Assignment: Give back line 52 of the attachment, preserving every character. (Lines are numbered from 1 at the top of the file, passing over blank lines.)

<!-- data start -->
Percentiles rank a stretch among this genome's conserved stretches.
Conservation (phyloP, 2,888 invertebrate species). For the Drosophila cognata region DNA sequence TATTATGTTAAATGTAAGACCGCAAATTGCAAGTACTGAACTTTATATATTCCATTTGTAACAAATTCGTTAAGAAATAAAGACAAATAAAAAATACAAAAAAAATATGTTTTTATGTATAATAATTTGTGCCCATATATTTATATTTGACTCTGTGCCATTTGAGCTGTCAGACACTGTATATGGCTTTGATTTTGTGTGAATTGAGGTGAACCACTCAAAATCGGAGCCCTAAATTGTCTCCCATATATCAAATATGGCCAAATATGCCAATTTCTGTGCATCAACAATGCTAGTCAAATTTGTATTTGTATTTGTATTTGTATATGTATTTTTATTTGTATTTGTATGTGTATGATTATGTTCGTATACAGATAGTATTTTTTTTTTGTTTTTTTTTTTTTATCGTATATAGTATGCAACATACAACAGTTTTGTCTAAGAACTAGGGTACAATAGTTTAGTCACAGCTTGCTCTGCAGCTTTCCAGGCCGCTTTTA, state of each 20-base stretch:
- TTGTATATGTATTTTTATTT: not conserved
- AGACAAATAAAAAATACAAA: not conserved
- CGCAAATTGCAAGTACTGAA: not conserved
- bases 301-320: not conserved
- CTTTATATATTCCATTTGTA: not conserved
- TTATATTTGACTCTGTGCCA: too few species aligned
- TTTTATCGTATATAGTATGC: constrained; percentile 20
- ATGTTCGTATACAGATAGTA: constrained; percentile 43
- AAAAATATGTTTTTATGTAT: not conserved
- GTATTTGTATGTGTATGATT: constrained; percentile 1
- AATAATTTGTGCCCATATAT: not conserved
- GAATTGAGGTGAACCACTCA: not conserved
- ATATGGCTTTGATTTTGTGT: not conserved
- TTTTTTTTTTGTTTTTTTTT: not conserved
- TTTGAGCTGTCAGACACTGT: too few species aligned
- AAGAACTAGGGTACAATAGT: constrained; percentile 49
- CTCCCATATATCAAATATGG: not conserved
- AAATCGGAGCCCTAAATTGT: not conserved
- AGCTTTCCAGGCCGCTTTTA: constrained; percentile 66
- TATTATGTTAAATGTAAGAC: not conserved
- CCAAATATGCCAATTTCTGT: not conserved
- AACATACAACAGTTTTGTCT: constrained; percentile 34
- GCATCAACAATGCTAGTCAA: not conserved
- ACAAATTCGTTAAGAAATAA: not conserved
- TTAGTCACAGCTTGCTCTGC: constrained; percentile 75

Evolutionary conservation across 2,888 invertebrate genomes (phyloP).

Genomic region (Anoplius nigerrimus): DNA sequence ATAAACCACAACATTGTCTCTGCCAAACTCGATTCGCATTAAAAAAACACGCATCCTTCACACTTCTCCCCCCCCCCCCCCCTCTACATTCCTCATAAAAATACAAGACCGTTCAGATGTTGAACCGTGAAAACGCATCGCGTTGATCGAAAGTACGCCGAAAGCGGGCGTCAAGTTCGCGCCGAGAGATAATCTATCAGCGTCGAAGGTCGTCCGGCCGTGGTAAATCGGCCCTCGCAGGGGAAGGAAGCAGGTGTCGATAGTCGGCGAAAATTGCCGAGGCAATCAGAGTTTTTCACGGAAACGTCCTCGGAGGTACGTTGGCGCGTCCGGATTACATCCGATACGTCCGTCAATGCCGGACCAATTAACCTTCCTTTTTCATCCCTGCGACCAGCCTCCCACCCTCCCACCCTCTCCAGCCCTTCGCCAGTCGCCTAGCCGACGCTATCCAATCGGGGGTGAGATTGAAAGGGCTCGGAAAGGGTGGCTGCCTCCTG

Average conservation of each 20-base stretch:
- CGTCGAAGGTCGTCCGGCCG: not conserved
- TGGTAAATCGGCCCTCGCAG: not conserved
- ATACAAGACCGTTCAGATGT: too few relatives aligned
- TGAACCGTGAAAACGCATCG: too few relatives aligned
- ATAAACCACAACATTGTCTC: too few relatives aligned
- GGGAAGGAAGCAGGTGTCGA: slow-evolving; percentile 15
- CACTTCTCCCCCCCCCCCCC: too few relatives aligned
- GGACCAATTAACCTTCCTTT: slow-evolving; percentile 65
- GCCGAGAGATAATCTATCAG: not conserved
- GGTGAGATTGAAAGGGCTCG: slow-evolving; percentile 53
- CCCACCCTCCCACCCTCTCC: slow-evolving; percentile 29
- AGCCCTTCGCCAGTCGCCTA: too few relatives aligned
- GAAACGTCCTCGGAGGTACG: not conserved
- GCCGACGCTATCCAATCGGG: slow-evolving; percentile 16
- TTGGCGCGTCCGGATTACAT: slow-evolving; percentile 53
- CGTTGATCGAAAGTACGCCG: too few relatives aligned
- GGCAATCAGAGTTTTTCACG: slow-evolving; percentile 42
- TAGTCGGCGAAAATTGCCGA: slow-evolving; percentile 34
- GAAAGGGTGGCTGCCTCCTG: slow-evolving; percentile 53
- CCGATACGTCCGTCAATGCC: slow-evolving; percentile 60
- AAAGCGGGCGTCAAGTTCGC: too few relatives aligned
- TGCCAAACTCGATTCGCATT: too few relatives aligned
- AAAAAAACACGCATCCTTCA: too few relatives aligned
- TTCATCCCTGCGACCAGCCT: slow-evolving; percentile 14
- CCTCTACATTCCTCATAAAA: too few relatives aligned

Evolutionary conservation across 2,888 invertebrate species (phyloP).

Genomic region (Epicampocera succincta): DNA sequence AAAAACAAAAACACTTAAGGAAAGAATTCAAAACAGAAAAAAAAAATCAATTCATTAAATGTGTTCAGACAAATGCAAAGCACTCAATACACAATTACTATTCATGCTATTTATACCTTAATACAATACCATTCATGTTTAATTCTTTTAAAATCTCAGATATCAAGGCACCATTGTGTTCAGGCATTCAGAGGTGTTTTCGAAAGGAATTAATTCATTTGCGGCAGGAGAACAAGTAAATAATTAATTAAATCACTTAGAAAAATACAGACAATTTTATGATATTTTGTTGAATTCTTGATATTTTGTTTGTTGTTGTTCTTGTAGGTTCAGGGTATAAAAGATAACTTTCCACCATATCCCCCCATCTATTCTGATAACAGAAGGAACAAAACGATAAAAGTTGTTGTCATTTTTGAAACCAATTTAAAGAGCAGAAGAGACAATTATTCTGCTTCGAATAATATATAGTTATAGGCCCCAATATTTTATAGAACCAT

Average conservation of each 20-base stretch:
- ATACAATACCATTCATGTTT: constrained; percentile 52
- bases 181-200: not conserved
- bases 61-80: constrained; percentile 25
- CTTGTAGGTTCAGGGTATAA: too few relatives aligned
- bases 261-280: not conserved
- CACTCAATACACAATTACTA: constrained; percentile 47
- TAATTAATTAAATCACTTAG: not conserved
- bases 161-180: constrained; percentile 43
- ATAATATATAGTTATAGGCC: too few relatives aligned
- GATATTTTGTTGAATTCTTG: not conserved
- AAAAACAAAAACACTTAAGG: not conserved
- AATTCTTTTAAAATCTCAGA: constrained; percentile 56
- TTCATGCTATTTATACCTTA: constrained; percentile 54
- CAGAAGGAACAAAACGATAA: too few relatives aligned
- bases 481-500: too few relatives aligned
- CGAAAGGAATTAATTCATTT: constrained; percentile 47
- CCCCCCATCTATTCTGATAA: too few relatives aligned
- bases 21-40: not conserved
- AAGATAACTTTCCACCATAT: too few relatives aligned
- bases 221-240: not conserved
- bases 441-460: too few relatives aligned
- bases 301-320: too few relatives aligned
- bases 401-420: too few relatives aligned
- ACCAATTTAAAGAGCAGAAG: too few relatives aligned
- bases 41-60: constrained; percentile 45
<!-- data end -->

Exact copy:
- TGCCAAACTCGATTCGCATT: too few relatives aligned